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This year, the Office of Teaching and Learning (OTL) has selected four Saint Joseph’s professors as recipients of its Teaching Innovation Grants program, now in its second year.
St. Joe’s prides itself on high-quality teaching, says Usha Rao, Ph.D., associate professor of chemistry and director of the Office of Teaching and Learning, and has developed programs that recognize established teachers. The innovation grants program is aimed at adding resources for tenure-track faculty who have not yet achieved tenure.
“The selection committee gave grants to those that had the greatest potential to improve student experience,” Rao says. “The grants aim to develop research-supported teaching methods.”
How the Grants Will Be Used
Aaron Reich, Ph.D., assistant professor of religious studies, received one of this year’s grants and will use it to investigate the use of Ignatian pedagogy while teaching a course on Daoism in China and Taiwan. Also receiving a grant is Nate Bulthius, Ph.D., assistant professor of philosophy, who will offer a year-long service-learning course that will examine moral development in early childhood.
Kersti Powell, Ph.D., assistant professor of English, received a grant to create a new course on Irish literature, national identity and gender. The course will fall under the newly developed Irish studies minor, an interdisciplinary program that provides students with the opportunity to curate academic research to be displayed in the Francis A. Drexel Library.
The selection committee gave grants to those that had the greatest potential to improve student experience. The grants aim to develop research-supported teaching methods.”
“I noticed that courses that have the word ‘Irish’ in their title tend to fill fast. Even after students have taken a course in Irish literature, they want to take more,” says Powell. “For the new course, students will explore how the concept of Irishness is constructed in literature. We’ll cover the period between 1800 and present day.”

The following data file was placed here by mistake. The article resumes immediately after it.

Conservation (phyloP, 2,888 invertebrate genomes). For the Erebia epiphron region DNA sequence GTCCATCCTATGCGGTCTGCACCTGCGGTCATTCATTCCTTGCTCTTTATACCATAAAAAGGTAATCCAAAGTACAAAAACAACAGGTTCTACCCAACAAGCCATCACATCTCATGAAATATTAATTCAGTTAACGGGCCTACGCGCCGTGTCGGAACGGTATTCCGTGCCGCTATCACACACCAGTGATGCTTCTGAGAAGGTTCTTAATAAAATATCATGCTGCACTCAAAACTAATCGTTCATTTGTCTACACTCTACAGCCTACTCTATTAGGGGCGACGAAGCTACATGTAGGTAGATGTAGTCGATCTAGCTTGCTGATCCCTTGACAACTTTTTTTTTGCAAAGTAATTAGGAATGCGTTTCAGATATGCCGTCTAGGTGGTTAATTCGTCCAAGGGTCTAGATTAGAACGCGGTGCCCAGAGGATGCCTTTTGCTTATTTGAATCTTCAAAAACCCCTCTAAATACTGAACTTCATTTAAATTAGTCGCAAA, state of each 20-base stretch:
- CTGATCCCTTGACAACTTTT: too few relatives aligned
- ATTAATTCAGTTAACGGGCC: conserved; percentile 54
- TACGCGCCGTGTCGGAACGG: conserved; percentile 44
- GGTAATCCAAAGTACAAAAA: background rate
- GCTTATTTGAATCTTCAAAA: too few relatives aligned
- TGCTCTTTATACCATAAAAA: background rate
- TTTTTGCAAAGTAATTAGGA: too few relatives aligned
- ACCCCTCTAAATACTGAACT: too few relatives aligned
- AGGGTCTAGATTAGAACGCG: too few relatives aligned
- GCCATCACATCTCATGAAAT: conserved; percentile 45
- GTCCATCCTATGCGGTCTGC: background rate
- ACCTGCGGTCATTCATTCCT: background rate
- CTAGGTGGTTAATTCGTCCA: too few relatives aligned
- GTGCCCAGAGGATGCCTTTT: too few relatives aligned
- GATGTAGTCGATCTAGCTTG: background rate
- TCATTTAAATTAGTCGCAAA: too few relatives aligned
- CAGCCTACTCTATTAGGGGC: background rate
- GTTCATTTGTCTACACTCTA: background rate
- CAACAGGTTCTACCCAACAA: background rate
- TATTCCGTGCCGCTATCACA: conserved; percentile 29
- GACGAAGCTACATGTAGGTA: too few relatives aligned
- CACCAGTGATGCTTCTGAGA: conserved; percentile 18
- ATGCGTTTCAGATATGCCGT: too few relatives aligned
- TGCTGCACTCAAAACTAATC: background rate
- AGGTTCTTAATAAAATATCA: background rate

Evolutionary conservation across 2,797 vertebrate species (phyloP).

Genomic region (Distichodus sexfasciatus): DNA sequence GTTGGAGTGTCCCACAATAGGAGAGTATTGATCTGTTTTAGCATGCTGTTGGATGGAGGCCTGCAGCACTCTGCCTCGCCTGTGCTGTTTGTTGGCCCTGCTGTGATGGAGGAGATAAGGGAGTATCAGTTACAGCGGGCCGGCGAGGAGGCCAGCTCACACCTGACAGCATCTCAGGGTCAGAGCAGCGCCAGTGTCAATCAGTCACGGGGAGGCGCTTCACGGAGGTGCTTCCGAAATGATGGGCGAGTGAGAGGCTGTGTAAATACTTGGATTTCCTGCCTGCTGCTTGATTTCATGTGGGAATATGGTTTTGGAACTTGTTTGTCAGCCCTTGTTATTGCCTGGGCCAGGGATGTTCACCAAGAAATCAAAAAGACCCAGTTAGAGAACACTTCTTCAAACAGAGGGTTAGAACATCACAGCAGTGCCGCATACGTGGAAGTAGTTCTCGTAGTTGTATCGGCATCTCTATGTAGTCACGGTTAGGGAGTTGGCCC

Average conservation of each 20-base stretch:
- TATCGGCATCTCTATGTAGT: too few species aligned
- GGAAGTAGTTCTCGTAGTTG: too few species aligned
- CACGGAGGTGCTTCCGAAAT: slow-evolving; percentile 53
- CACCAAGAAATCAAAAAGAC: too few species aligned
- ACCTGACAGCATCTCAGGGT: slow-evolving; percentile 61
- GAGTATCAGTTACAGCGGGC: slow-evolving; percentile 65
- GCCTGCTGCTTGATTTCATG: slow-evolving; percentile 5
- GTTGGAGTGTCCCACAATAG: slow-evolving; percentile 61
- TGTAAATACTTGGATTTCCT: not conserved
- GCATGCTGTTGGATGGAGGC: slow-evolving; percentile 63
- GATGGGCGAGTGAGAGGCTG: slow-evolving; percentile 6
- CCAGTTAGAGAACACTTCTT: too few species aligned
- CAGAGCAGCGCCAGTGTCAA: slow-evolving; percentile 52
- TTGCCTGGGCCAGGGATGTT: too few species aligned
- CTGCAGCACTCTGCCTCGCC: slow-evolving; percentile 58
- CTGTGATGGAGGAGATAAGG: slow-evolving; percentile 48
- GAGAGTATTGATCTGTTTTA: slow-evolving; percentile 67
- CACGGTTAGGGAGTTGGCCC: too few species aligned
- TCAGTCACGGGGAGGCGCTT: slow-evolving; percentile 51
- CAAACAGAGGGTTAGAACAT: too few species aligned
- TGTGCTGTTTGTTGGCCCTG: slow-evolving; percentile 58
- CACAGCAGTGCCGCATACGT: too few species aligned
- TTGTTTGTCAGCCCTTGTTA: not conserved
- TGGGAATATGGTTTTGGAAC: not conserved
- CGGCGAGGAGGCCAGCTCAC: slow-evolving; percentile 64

Saint Joseph’s geographic location gives it an advantage in teaching Irish studies, Powell explains. With such a strong Irish-American presence in the greater Philadelphia area, students have ample opportunities to participate in community-based learning.
As Powell seeks to take advantage of Hawk Hill’s location, Nancy Fox, Ph.D., associate professor of economics and the final recipient of this year’s grants, aims to take advantage of the upcoming presidential election. She is developing two courses, a first-year seminar as well as an upper-level class for majors. Both will examine the economic policies of the major political parties and their candidates.
For Fox, developing similar courses geared towards different class years presented a welcome challenge.
“The idea for this course came from a course I taught last fall, a first-year seminar where we pulled headlines from the news each week and then examined their economic impact,” says Fox. “At the end of the course, I received wonderful suggestions that the next time I teach the course, we discuss economic issues that are important in the election.”
The two courses Fox developed over the summer will use different teaching methods, she says. The first-year students will learn a foundation of basic economic principles in the first weeks of the course, while students in the upper-level course will be able to begin analyzing concepts quickly.